Web designer buys Google Argentina's domain for £2

Google Argentina's website was out of action for a couple of hours on Wednesday 21st April. During that time the domain was legally purchased by a web designer for £2. Google quickly regained control of the domain and Google.com.ar is live.

Who bought Google's domain?

In a bizarre and truly marvelous story, first reported by the BBC, a web designer based in Argentina, Nicolas Kurona, aged 30, managed to legally purchase the domain Google.com.ar for a mere £2 while the site was out of action. That Wednesday night while working on a website for a client, Nicolas received some messages from friends on WhatsApp informing him that Google was down. He visited the domain to find that the site was in fact not working. Nicolas decided to visit the Network Information Center Argentina (NIC). The NIC is responsible for operating .ar country code domains. When he searched for Google oddly the domain was available for purchase. Quite convinced that he would not be able to complete the process, Nicolas tried to buy the domain and was able to do so at 21.52 local time. He even received a purchase invoice via email.

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Nicolas shared the purchase invoice with the BBC, who confirmed that the domain was purchased for 270 pesos i.e. £2.08. Shocked at what had just happened the web designer once again visited Google.com.ar and was able to see his personal data. The millions of Google searches and visitors to Google.com.ar were technically coming to Nicolas now.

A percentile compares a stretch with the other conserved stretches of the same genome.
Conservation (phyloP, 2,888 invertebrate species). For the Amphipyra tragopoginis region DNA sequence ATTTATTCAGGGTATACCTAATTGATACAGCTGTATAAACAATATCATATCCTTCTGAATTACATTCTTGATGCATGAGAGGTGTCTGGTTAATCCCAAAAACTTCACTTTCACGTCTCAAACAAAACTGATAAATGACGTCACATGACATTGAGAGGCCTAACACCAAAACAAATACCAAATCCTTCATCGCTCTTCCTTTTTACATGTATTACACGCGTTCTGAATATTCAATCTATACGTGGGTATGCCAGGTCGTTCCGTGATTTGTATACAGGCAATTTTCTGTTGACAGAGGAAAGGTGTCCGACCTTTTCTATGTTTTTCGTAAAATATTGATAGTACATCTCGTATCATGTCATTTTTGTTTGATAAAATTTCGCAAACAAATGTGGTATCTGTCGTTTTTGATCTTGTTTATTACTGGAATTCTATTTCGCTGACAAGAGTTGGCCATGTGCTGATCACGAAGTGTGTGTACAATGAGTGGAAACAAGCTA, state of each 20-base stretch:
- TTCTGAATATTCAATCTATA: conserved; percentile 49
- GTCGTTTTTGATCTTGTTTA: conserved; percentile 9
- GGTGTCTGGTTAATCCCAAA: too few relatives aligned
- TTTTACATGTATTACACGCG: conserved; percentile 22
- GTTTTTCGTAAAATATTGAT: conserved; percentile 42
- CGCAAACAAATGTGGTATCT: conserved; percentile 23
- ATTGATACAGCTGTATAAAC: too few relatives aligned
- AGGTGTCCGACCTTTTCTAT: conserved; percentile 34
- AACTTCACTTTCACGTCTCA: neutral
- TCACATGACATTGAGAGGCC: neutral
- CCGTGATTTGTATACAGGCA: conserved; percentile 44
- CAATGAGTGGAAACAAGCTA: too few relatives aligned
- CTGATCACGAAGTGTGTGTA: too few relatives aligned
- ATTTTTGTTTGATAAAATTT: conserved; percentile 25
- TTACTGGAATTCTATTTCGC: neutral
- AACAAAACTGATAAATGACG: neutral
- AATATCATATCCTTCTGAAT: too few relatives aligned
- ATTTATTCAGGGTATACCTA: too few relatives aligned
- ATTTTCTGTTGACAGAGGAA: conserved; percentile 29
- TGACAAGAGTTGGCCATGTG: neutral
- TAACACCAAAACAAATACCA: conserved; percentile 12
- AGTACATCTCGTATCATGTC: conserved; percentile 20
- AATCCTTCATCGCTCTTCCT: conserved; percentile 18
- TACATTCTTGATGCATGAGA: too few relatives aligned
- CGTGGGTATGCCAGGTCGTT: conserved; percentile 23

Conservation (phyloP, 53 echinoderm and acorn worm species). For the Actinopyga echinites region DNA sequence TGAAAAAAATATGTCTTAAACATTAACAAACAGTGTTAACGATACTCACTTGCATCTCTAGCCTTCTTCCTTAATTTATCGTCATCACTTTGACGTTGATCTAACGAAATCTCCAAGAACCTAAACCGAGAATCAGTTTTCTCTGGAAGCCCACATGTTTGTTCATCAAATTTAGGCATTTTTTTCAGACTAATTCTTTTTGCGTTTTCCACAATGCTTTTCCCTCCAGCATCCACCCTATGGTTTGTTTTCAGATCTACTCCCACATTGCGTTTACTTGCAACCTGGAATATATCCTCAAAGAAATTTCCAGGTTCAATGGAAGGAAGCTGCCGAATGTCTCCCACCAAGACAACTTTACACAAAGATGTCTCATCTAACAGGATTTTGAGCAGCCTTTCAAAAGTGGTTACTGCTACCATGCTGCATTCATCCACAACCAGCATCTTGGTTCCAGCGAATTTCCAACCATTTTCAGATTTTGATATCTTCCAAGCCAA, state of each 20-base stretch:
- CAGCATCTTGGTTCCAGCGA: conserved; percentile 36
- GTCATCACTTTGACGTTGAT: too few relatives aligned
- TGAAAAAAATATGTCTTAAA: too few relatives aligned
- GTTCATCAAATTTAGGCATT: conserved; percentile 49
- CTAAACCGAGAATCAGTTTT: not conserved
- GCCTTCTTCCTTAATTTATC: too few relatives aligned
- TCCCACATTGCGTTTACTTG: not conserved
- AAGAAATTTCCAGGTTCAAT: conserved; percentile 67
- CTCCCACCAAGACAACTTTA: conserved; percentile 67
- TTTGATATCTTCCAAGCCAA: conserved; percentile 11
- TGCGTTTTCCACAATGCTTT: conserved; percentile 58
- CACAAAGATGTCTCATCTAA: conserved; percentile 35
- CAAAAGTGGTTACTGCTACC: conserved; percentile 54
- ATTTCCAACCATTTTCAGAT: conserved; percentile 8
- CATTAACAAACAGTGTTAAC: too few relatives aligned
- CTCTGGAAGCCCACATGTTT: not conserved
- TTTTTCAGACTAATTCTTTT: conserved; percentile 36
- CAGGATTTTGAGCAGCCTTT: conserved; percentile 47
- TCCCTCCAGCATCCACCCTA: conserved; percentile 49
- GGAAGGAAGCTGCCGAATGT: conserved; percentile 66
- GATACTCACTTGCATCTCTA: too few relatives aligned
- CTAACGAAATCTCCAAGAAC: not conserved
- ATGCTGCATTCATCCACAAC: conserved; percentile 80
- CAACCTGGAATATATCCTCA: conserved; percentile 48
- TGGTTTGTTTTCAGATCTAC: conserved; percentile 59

After the purchase, Nicolas tweeted to clarify what had happened and in a few minutes, it was a major news story. "I want to make it clear that I never had any bad intentions, I just tried to buy it and the NIC allowed me to. When the purchase process was completed and my data appeared, I knew that something was going to happen... I was really anxious," Nicolas said.

The domain name was quickly taken away from the web designer by the NIC and Google regained control. However, his 270 pesos were not returned. Nicolas was relieved and glad that he was not in any trouble.

How did this happen and what does Google say?

A conclusion that many people reached was that Google had simply forgotten to renew its domain. This however does not seem to be the case. Google says it had the license to the domain until July 2021. This was corroborated by Open Data Córdoba, a group that tracks expired Argentine domain. It is still unknown why the domain was released for purchase by the NIC. Google is investigating what happened on Wednesday and has not made it clear how it regained control of the domain. The company has not contacted Nicolas and he was not paid.

A unique turn of events that still lacks full clarity, however, one thing remains true, for a few minutes on Wednesday, April 21st, 2021, Google.com.ar was owned by a small-time web designer.

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Featured image: Mirror.co.uk